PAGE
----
The effects of initial stress ratio together with wave number effects on the phase velocity and group velocity of small-scale plates with SMA nanoscale wires are indicated in

Figure 3 and

Figure 4, respectively. The initial stress ratio is defined as

${\overline{\sigma}}_{xx(1)}^{PS}={\sigma}_{xx(1)}^{PS}/{C}_{11}^{(1)}$. A biaxial initial stress condition with a tension ratio of 1:1 is taken into account. It is assumed that all five layers have the same initial stress and tension ratio. The side length and thickness of each square layer are, respectively, set to 150 and 3 nm. The ratio of the nonlocal parameter to the side length (scale parameter) is 0.02. The physical properties of SMA nanoscale wires are taken as

${\nu}_{W}$ = 0.3,

${\rho}_{W}$ = 6450 kg/m

^{3},

E_{W} = 30 GPa,

${\varphi}_{k}$ = 0

^{0},

${V}_{W}^{SMA}$ = 0.3 and

${\sigma}_{RS}$ = 0.2 GPa while for the small-scale plate, we have

${\nu}_{P}$ = 0.3,

${\rho}_{P}$ = 1600 kg/m

^{3} and

E_{P} = 3.44 GPa [

50]. These physical properties are considered for each figure unless otherwise stated. From

Figure 3 and

Figure 4, it is found that increasing the tensile initial ratio leads to an increase in both phase and group velocities. The reason behind this phenomenon is that as the tensile biaxial initial stress is increased, the stiffness of the small-scale plate improves, and consequently the frequency increases. This leads to a noticeable increase in the phase velocity according to Equation (29).

Scale effects together with initial stress effects on the phase and group velocities of small-scale plates with SMA nanoscale wires are, respectively, indicated in

Figure 5 and

Figure 6. The initial stress ratio is set to 0.5 for the cases with initial stress. It is found that greater scale parameters lead to lower phase and group velocities. It is rooted in the fact that greater nonlocal scale parameters reduce the stiffness, and thus are associated with lower frequencies. Therefore, the phase velocity of reinforced multilayered small-scale plates is significantly decreased as the scale parameter of stress nonlocality increases. The effects of the volume fraction of SMA nanoscale wires on the phase and group velocities are also indicated in

Figure 7 and

Figure 8, respectively. The initial stress ratio and scale parameter are 0.5 and 0.02, respectively. It is concluded that both group and phase velocities are sensitive to the volume fraction. Increasing this parameter slightly increases these velocities. It implies that the volume fraction of SMA nanoscale wires can be utilized as a controlling factor for wave propagation characteristics of small-scale plates.

The recovery stress effects in conjunction with the influences of the wave number on the phase and group velocities of small-scale plates with SMA nanoscale wires are, respectively, indicated in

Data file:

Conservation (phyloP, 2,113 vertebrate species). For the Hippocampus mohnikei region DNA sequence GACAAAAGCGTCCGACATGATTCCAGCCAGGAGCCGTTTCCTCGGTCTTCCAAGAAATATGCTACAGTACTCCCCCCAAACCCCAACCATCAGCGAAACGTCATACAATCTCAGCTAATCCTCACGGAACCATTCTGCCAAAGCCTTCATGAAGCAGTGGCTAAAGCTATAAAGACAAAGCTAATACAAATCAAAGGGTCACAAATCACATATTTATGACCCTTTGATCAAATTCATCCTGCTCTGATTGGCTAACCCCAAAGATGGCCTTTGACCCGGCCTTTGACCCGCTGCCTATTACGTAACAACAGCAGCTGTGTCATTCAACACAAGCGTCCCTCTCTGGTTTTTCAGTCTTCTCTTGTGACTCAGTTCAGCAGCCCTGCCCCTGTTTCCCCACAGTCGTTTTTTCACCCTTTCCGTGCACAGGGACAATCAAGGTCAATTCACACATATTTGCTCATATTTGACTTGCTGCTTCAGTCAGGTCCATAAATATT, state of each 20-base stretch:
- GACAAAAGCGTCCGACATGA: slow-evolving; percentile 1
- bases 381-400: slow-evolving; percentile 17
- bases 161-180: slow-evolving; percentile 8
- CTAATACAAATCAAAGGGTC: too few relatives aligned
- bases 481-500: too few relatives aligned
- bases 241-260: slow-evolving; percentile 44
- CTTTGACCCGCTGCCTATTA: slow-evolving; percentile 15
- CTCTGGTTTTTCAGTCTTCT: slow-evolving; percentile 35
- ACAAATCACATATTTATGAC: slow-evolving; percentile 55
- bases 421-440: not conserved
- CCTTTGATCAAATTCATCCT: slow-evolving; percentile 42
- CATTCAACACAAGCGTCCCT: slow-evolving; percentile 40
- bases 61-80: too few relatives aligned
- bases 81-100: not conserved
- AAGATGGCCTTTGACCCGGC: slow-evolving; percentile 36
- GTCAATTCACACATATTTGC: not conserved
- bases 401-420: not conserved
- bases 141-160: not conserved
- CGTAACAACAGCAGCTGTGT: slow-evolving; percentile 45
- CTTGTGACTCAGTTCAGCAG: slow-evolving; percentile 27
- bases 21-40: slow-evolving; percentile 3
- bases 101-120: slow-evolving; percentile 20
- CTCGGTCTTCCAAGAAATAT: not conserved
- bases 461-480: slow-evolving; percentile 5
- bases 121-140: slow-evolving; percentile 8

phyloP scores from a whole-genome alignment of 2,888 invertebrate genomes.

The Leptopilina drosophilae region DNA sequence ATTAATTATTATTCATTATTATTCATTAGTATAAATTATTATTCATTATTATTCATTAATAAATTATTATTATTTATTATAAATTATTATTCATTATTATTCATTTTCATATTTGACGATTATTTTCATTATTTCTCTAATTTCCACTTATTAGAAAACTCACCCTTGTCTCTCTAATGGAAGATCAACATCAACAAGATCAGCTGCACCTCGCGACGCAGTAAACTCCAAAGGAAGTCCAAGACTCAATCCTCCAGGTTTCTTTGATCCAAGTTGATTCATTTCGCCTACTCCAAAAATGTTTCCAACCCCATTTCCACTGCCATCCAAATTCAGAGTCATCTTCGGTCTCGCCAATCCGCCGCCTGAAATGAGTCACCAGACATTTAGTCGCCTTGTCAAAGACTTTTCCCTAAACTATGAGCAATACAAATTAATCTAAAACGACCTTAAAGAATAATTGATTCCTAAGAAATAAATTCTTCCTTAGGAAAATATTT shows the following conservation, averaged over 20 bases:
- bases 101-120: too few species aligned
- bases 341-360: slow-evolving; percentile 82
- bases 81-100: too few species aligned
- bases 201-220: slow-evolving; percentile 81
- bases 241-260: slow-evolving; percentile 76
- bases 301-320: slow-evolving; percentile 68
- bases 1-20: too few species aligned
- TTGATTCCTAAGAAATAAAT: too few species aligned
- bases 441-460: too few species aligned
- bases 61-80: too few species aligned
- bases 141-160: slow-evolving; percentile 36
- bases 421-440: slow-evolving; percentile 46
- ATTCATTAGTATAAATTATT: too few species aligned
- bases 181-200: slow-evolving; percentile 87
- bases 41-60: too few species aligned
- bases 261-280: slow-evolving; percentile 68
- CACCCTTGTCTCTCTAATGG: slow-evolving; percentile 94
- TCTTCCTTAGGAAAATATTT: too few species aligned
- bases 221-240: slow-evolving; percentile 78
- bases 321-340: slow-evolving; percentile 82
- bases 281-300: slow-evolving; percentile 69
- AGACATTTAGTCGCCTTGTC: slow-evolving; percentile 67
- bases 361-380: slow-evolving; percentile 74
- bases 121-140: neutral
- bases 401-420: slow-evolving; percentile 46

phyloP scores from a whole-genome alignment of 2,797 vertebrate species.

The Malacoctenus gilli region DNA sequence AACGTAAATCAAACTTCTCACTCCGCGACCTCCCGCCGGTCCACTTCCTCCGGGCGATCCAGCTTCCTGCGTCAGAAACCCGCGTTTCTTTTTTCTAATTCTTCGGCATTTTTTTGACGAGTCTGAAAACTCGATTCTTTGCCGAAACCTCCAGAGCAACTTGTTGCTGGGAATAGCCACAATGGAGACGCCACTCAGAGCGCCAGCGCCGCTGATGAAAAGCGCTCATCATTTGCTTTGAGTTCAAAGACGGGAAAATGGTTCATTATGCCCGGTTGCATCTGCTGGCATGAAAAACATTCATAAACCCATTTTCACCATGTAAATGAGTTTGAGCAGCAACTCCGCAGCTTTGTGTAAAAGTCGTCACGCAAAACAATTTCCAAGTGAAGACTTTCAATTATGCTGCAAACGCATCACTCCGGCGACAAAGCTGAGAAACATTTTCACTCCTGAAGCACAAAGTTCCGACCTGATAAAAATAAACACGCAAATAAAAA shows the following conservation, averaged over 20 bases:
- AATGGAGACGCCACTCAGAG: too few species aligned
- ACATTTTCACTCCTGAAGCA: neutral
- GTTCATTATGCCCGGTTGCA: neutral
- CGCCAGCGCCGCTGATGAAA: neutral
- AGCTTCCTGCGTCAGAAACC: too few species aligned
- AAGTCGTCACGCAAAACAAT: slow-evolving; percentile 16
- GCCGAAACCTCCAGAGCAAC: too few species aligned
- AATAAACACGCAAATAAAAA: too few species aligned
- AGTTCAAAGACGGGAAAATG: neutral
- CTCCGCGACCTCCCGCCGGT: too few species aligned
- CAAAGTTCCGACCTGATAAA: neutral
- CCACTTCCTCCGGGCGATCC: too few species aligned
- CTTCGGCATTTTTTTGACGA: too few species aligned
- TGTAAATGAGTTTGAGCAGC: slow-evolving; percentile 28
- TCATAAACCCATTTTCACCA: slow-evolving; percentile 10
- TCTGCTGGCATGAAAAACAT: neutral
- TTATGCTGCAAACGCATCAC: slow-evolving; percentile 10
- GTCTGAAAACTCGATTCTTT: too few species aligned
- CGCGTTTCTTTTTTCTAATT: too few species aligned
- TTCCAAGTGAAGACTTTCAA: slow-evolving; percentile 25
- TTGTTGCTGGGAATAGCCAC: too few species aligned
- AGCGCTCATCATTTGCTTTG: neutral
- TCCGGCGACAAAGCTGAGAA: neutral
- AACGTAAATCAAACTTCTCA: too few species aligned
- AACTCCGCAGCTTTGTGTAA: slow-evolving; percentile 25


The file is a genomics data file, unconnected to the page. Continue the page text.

Figure 9 and

Figure 10. The initial stress ratio, scale parameter and volume fraction are 0.5, 0.02 and 0.3, respectively. Greater recovery stresses increase both phase and group velocities. It implies that the recovery stress can also be used as a controlling factor for phase and group velocities of small-scale plates. In fact, enhanced recovery stresses are linked to a slight increase in the total equivalent structural stiffness of reinforced multilayered nonlocal plates, leading to slightly increased frequencies, and thus a small increase in the phase velocity. In addition, the influences of initial stress and the orientation of SMA nanoscale wires on the phase and group velocities are highlighted in

Figure 11 and

Figure 12, respectively. The recovery stress and wave number are set to 0.2 GPa and 1.0 1/nm. The maximum phase and group velocities are obtained for

${\varphi}_{k}$ = 45° for

k = 1, 2, …, 5. Initial stresses are assumed to be tensile in this case, and thus they act as an improving agent for the total equivalent stiffness of reinforced multilayered nonlocal plates. This initial condition consequently yields enhanced frequencies and improved phase velocities as one can observe from

Figure 11 and

Figure 12.

Figure 13 and

Figure 14 are plotted in order to show the effects of

a (i.e., the non-uniform coefficient) on the phase and group velocities of non-uniformly prestressed small-scale plates with SMA nanoscale wires, respectively. The initial stress ratio of the first layer, scale parameter and volume fraction are 0.5, 0.02 and 0.3, respectively. Moreover, the wave number is set to 1.0 1/nm. It is found that both phase and group velocities are highly dependent on the non-uniform coefficient. Greater values of this coefficient lead to greater phase and group velocities. Moreover, the various profiles of the biaxial initial stress involving uniform, linear and quadratic are compared in

Figure 15 and

Figure 16 for the phase and group velocities, respectively. The quadratic tensile profile leads to the greatest phase and group velocities whereas the uniform tensile profile results in the lowest phase and group velocities.